A UN official has said Myanmar is engaged in "ethnic cleansing" of Rohingya Muslims, as reports emerged of troops shooting at villagers as they tried to flee.

The new civilian government under Ms Suu Kyi has rejected the allegations. Officials claim the army is hunting "terrorists" behind raids on police posts last month.

The entire conflict region of Rakhine has been closed to all outsiders, and precise details of killings and reported atrocities are impossible to confirm.

The Myanmar government has lashed out at media reports of rapes and killings, and lodged a protest over a UN official in Bangladesh who said the state was carrying out "ethnic cleansing" of Rohingya.

Tuesday's renewed criticism by the United Nations stressed recent events.

The army has carried out a bloody crackdown in Rakhine, and thousands of the Muslim minority have flooded over the border into Bangladesh this month, making horrifying claims of gang rape, torture and murder at the hands of security forces.

Some 30,000 have fled their homes and analysis of satellite images by Human Rights Watch found hundreds of buildings in Rohingya villages have been razed.

On Tuesday, the UN OHCHR said Myanmar's treatment of the Rohingya could be tantamount to crimes against humanity, reiterating the findings of a June report.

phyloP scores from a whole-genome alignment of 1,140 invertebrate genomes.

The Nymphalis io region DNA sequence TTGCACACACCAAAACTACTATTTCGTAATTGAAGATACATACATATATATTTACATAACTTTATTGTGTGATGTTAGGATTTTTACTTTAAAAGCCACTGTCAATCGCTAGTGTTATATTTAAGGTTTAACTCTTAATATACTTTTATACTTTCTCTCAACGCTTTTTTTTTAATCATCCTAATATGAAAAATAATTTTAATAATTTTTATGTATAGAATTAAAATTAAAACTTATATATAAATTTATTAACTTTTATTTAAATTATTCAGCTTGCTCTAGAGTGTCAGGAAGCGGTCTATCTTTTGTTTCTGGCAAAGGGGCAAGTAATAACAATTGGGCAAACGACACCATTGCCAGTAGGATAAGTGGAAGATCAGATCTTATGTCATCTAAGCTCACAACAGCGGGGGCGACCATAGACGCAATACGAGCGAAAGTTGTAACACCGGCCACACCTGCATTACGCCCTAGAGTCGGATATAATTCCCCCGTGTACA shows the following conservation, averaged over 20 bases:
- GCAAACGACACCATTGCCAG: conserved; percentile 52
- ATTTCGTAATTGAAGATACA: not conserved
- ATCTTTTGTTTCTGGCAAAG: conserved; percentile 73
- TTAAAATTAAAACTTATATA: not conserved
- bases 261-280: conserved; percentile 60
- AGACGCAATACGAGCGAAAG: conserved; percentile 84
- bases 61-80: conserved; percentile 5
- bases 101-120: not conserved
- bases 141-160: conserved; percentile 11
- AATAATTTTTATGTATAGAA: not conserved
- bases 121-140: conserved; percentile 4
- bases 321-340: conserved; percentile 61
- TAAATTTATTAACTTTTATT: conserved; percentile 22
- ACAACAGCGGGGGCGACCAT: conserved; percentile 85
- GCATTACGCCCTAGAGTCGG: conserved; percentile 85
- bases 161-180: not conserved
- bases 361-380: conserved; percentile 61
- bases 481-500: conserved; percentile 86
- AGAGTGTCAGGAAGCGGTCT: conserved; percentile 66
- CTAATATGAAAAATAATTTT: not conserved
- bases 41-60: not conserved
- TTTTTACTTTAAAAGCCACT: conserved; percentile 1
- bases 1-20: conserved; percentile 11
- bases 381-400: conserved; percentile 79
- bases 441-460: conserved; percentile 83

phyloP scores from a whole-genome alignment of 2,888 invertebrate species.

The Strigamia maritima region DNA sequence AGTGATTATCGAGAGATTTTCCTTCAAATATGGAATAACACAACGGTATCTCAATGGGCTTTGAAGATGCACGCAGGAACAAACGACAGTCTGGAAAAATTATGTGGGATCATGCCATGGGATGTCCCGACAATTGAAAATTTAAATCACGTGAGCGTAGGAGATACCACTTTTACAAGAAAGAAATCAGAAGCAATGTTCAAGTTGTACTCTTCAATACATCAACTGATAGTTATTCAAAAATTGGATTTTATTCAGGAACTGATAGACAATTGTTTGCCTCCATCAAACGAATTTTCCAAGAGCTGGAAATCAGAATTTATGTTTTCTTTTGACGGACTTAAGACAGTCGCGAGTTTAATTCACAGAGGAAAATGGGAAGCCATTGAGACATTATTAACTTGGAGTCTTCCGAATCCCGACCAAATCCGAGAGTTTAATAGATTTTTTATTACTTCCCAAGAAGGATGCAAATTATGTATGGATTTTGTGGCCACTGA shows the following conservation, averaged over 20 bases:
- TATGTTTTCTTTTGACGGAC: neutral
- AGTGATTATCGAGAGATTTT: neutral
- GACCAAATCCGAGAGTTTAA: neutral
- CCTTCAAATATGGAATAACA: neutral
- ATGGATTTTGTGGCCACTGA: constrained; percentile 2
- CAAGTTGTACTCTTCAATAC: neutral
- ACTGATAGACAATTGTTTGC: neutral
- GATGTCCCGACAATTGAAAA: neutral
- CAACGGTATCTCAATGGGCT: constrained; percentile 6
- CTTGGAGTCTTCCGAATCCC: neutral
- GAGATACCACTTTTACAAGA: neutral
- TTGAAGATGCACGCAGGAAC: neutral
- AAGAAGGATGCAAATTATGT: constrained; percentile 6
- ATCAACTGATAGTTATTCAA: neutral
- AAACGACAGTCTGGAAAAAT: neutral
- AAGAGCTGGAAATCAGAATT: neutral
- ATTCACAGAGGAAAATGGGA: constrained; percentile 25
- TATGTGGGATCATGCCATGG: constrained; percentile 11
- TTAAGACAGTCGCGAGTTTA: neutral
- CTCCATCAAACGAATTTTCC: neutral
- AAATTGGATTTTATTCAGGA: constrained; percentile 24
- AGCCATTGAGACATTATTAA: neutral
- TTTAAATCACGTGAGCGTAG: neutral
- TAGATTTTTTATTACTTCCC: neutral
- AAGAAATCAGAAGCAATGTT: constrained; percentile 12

More than 120,000 Rohingya have been crammed into displacement camps since sectarian violence in 2012. The Rohingya are denied citizenship, healthcare and education and their movements are heavily curbed.

Ms Suu Kyi has forbidden the use of the word "Rohingya" in her presence, including by foreign diplomats and delegations. She has been completely silent on recent events and on Monday cancelled official visits to Indonesia and Singapore, probably because of fear of mass protests against her and her government.

"The [Myanmar] government has largely failed to act on the recommendations made in a report by the UN Human Rights Office... (that) raised the possibility that the pattern of violations against the Rohingya may amount to crimes against humanity," the OHCHR said in its Tuesday statement.

Amid the mounting crisis, former UN chief Annan on Tuesday began a week-long visit to Myanmar that supposedly will include a trip to northern Rakhine.

Ms Suu Kyi in August appointed her fellow Nobel laureate to head a special commission to investigate how to mend bitter religious and ethnic divides that split the impoverished state.

Mr Annan has expressed "deep concern" over the violence in Rakhine, which has seen thousands of angry Muslims take to the streets across Asia in protest.

But Aye Win, a Muslim member of the Rakhine commission, defended Ms Suu Kyi's handling of the crisis.

"What she has inherited is a dump of rubbish, a junk yard," he said Tuesday, pointing out that the army retains control of security and defence under a constitution written under the former junta.

"Her hands are tied -- she can't do anything. What she is doing is trying to talk and negotiate and build trust" with the army, he added.